Thursday, January 6, 2011

In the Desert Garden

Many gardens have their dormant periods during the winter, not so the occupants of the Desert Garden. On the east side of Balboa Park, follow the foot bridge from the Natural History Museum across Park Avenue and you will find a garden in winter just beginning to hit its blooming stride.

The morning of our visit was cold with a crisp azure sky. The cacti towered in the distance, indifferent to the temperature, comfortable in their own space and time. Cacti and succulent plants seldom have the soft angles of annual flowers or trees. Their harsh angles demand a sense of awe, their sharpness cutting into the scenery around them in their attempt at survival. But the desert does bloom again, thanks in part to the rain and winter sunshine. The first of the blooms were concentrated in the orange fire of ten feet tall aloe vera blooms and the sharp, blood-red crown of thorns.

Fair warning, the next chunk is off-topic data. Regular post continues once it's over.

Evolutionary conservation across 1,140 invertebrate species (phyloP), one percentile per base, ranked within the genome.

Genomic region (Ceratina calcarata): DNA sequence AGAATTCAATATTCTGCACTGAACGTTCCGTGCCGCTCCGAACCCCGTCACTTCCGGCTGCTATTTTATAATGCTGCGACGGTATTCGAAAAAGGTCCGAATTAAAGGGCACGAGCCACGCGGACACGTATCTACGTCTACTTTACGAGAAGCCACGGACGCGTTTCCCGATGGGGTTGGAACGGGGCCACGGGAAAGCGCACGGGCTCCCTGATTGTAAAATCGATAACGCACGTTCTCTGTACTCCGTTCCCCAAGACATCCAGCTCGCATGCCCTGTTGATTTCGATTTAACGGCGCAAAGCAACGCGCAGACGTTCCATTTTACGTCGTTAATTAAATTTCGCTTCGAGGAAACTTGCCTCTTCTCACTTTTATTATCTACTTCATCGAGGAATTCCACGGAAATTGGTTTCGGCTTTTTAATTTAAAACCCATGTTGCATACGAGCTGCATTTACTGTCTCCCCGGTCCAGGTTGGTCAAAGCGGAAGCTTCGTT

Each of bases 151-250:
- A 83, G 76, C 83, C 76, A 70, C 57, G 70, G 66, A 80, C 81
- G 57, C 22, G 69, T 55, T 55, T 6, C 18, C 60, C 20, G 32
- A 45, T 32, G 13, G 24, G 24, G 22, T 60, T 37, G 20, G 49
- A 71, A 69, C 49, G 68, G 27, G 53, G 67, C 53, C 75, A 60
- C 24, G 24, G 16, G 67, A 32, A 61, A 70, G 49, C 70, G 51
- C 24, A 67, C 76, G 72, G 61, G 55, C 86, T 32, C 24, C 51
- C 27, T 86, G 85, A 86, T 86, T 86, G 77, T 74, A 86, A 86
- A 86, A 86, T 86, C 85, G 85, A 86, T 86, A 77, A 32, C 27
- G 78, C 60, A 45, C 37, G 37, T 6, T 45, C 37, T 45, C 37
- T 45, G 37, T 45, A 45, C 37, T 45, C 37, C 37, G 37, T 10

Originally built for the 1935 Pan American Exposition, the garden fell into disrepair until 1976. Bulldozers moved 12,000 cubic yards of earth to create the current landscape designed to accommodate bands of variable height succulent plants around curving and gently sloping pathways. Cuttings from local nurseries have grown into the large specimens see today.

All descriptions aside, I feel it is best for me to let the images do the talking. Enjoy -


No comments:

Post a Comment